Here is a film that feels entirely believable from beginning to almost-end, with a young filmmaker aiming his grainy 16mm (?) camera at a woman in a badly-lit apartment, standing most of the time as she is getting ready to go out for the evening. As the interview begins, it seems innocent enough. As one classmate put it during discussion, the filmmaker “appears to have just turned on his camera and started filming their conversation.” As the 14 minute film goes on, however, his line of questioning gets increasingly ugly and before too long he is evidently poking and prodding too deeply into the details of her rape. She is defensive and yet forthcoming, and he begins to not believe her as his questions get further and further intimate. Ultimately, the question of belief or not becomes not just the audience’s issue, but the filmmaker as well.
And then comes the glass of ice water in the face followed by a cold, hard proverbial slap across the cheek: a disclaimer barely readable on the left-hand side of the screen at the end of the ending credits in which the filmmakers reveal that the story is fictional and that what we’ve been watching is a couple of actors portraying a filmmaker making a documentary about a woman’s rape and a woman playing a woman claiming to have been raped.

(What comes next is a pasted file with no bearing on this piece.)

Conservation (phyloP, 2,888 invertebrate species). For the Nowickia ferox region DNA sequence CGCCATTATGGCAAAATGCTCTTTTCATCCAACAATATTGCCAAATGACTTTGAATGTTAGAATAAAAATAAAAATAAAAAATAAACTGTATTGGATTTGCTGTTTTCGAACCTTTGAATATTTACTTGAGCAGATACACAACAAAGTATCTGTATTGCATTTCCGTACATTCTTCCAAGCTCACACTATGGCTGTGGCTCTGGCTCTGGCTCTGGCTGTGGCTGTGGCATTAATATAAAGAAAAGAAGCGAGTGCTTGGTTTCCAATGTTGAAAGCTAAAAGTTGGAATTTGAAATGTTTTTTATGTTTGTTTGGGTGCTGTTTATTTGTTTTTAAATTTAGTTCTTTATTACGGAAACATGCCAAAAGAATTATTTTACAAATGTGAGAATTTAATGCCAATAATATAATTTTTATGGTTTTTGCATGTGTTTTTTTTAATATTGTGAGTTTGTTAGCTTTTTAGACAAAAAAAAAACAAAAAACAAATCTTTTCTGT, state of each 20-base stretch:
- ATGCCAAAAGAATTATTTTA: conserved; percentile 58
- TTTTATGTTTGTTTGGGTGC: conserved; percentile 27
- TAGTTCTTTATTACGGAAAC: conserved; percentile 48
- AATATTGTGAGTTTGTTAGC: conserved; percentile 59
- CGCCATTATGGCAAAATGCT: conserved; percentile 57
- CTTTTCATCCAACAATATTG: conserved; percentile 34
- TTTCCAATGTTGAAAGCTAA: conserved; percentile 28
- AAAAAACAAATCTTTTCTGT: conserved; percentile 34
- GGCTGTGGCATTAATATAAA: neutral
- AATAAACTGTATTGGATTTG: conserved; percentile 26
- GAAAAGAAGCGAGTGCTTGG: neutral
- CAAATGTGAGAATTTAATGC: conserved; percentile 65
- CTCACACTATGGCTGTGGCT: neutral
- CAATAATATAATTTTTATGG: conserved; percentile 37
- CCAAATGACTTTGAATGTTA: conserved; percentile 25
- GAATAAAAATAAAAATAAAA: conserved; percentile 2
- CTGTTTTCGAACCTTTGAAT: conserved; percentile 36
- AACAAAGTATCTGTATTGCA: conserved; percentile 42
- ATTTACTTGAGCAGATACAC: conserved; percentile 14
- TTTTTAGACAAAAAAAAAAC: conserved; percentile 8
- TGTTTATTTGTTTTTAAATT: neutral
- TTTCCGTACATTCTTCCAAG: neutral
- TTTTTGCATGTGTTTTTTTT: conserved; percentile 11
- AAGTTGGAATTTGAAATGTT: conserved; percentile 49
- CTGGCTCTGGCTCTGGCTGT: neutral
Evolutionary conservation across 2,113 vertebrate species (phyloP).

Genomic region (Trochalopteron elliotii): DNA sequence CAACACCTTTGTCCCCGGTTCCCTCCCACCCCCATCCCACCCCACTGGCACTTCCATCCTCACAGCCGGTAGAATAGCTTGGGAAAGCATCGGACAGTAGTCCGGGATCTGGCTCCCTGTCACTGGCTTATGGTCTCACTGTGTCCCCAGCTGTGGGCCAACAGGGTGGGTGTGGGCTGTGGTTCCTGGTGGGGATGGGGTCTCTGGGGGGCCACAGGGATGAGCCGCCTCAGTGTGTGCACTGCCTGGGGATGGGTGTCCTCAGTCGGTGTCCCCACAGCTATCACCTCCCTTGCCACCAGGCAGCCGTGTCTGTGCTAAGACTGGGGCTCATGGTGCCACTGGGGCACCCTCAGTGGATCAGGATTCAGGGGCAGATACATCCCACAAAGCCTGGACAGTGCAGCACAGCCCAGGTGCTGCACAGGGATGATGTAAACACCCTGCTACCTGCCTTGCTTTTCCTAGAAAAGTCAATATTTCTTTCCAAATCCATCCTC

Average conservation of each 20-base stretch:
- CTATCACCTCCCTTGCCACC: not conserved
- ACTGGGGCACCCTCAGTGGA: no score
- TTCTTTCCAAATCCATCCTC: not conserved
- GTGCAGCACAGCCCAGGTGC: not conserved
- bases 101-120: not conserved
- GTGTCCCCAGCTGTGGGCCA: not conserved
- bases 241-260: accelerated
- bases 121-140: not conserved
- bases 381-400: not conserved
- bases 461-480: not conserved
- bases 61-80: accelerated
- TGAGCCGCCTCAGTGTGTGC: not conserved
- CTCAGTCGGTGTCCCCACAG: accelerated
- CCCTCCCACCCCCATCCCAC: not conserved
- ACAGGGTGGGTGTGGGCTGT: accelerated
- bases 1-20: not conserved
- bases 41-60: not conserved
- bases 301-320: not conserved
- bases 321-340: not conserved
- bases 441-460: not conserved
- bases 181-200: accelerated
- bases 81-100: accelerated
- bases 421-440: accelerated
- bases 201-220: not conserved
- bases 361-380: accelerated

The reaction to this one in the rational audience member is understandably one of disgust, outrage or even anger because of the seemingly tasteless treatment of “serious subject matter.” Is this reaction any more or less valid than that of the New Zealanders who felt let down by Forgotten Silver’s elaborate fiction? Who can say? The fact that this film appears to be not an in-joke, not a put-on, but a genuine interview by a genuine filmmaker genuinely wondering if a genuine woman was genuinely raped makes the ending all the more disturbing – had I not seen it in a mockumentary class I could’ve believed it was true. Indeed, I felt like it was true until the very ending credit.
Forgotten Silver, on the other hand, has elements which make it feel both genuine and like a put-on, an in-joke. As I see it, Jackson is playing on some level on some audience members’ knowledge of film history and on the plausibility of some hoaxes that could be played on an unsuspecting public. As Berardinelli wrote, it makes Forgotten Silver more fun to be aware that it is a put-on rather than to believe it real. But then how to account for the fact that I had to keep reminding myself that I was watching a fake documentary the entire time? Well…some of us just want to believe.